It can generally be said, when it is revealed to man the false God that he had been worshipping, the actual God (or god) that a man has been secretly devoted comes more vividly to the fore, “my” God who, as this present works attests — is also creator of all “that is” and ever will be; He who called me not by my will or work or because I, in my flesh, would ever desire it so, but by and through the will and work of He who alone does the willing and working, He who is the God of all who lives forever and cannot die nor ever will: Jesus Christ who kept me only because I am His, to whom be the glory, beauty, power and truth as well as the purpose and reason for every written word for all time forevermore; His glory and truth which is, God-willing, everywhere expressed in these humble pages, of which was composed in three months amid an outpouring of love, gratitude, and passion from Him and to Him who loves my soul and saves it; my salvation that is based not on anything I have done or ever will but by His sovereign choice of which the whole of my work has been concerned and aimed and nothing besides, even if my earlier writings did not pretense it so.

Indeed, His sovereign glory is able to save us even from ourselves and even from nihilism (the spirit of which visited me in the strongest form that it had ever in my life midway through the initial composition of this text); nihilism which, in short, is the starting place of a sincere Christian life. For man must be ruined for any trust in, love or hope for the delusions of this world before such a one is ready to receive the Spirit of Truth without condition and by it, know the saving grace of God by the faith that He alone promises to impart for His own glory so that His own sheep might be saved from the world’s limitless futilities, among much else. With He and His choice alone as one’s salvific foundation, “I am convinced that neither death nor life, neither angels nor principalities, neither the present nor the future, nor any powers, neither height nor depth, nor anything else in all creation, will be able to separate us from the love of God that is in Christ Jesus our Lord.” {Rom 8:39}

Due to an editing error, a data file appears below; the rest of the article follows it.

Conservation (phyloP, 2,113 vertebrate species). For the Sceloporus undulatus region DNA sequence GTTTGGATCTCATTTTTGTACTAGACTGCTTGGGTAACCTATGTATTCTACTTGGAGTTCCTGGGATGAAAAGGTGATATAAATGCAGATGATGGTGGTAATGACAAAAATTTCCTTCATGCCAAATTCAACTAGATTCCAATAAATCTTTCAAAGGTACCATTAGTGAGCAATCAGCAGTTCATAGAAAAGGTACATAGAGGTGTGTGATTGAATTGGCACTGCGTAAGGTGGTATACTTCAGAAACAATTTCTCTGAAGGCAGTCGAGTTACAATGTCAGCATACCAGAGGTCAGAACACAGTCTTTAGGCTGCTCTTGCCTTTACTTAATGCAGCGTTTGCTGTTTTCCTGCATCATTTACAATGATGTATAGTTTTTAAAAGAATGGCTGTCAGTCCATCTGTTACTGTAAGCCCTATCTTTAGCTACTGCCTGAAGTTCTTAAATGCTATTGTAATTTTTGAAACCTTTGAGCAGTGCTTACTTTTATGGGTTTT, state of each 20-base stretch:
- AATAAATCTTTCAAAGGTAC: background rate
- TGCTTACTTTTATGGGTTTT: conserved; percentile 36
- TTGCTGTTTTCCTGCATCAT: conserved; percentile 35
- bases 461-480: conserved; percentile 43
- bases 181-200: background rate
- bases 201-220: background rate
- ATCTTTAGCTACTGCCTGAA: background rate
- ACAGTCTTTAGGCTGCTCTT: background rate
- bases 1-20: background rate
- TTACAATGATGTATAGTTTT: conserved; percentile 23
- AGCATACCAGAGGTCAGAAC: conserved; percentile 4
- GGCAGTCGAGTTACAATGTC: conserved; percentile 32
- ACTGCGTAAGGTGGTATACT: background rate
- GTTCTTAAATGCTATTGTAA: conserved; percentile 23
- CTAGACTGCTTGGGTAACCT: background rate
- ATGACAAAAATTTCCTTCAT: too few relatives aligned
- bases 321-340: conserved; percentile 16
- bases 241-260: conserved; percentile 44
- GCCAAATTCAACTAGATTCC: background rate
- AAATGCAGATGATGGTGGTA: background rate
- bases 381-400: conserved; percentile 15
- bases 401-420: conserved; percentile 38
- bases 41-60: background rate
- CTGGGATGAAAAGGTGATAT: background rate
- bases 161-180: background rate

To His glory I dedicate this work which is and has always been His.

Indeed, if God can patiently maintain the soul of one so rebellious, intellectually conniving, and emotionally ruthless as this writer, He can keep any a backslidden and wayward soul of one whom He loves without cause or condition and has effectually called according to and for His good purposes. Upon that faith will the “gates of hell” be unable to prevail unto the end of the age. {Matt 16:17-18}


-William Fallon